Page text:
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Albert Camus

Don't walk behind me; I may not lead. Don't walk in front of me; I may not follow. Just walk beside me and be my friend.

Tuesday, July 7, 2015

To him it had felt like life - Sidhe (The Incubus Saga #3) by Amanda Meuwissen

Nathan Grier returns from the Veil a changed man. The consequences of his time with Malak, the dark sidhe king, and the deal made to free him may be more than he can bear. The weakening of the Veil and new enemies foretell of a greater battle still ahead. 

Description:

Published: July 2nd, 2015
Cover Artist: Mario Hernandez

Nathan Grier returns from the Veil a changed man. The consequences of his time with Malak, the dark sidhe king, and the deal made to free him may be more than he can bear. The weakening of the Veil and new enemies foretell of a greater battle still ahead. 

With Nathan’s brother Jim now an Awakened changeling, and Nathan’s role in Malak’s plans finally revealed, Nathan’s love for fae hunter and incubus, Sasha Kelly, may not be enough to save him after all.

GUEST POST
Accepting the ‘Other’ in Urban Fantasy and Paranormal Romance 

Urban fantasy and paranormal fiction, particularly paranormal romance, seem to be the hot tickets these days, and I’m no exception writing my trilogy: The Incubus Saga. We all know these genres are popular; they’re everywhere. And I’ve noticed that gay romance within these genres is just as common as the genres themselves, if not more so than in others. 

The urban fantasy and paranormal genres are basically set in our modern world but with a touch of otherworldliness that is exciting while still somewhat believable. The characters live in mostly normal, modern towns, go to high school or have jobs, and drop the occasional familiar pop culture reference—their story could be real! Even if they’re also dealing with fairies, demons, and vampires.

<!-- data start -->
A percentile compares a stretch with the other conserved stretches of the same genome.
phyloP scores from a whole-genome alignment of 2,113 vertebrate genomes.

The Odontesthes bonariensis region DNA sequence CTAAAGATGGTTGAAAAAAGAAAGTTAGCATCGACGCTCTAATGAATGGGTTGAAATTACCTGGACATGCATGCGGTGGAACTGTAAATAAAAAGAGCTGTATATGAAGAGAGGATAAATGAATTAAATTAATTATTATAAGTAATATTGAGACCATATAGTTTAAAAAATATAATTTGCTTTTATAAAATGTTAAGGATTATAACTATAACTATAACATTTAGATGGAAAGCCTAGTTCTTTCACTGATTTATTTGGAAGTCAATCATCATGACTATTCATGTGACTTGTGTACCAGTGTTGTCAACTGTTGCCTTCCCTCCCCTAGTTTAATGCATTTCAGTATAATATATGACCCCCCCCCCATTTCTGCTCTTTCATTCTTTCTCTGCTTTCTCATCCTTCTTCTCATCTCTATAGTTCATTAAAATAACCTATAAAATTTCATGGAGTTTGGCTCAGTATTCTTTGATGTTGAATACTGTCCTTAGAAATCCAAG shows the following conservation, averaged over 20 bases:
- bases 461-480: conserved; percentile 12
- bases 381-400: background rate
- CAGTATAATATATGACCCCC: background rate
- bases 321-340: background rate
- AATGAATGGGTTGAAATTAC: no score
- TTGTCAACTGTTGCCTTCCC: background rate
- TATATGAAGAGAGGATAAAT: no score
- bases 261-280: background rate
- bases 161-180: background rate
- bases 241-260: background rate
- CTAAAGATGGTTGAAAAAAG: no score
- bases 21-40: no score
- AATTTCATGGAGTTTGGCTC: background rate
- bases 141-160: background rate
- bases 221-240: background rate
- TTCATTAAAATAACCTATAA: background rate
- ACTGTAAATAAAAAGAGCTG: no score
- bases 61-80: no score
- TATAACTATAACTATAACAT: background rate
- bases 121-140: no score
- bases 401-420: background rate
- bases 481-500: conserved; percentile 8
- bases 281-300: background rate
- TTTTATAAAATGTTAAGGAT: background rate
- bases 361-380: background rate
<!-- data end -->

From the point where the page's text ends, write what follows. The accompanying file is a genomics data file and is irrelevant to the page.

So it makes it even easier to project our own insecurities or ideas of being oppressed and different onto something fantastical, without losing the reality of it. Take the X-Men! The way society treats them for being mutants can be a parallel for all sorts of things, like being gay, being a minority, being a part of the ‘wrong’ culture or class. 

We all know the idea of the Other in fiction and in life. Someone who is different and therefore ostracized because they aren’t the norm. Like someone who identifies as GLBT. This is a serious issue, that society often sees such people as an Other at all, and it’s an important topic to discuss and to write about. 

In Incubus, Changeling, and the now third installment of my series, Sidhe, I’m able to shed light on how people with non-heterosexual orientations are often seen as an Other, but I also mirror that with paranormal examples. 

Sasha Kelly as an incubus is an Other who expresses throughout the story how sometimes he just wishes he was human, that he was normal, because of how others see him and how he often negatively sees himself. Jim Grier, the protagonist’s brother, also experiences this as a changeling. Nathan Grier is the Control, as it were, the Normal to counter their Other, and yet he experiences the exact same doubts in himself and challenges, showing readers that there is no Other. We’re all people, who feel and share a lot of the same things in our lives regardless of our differences. 

When Nathan encounters more traditional bigotry in book 2, being attacked for having a romantic relationship with another man, there is no more parallel, it’s just a straight up mirror into our actual world. I love getting the opportunity to present the idea of the Other in so many varied ways, something that is really only possible by being set in genres that are a little fantastical, but also familiar.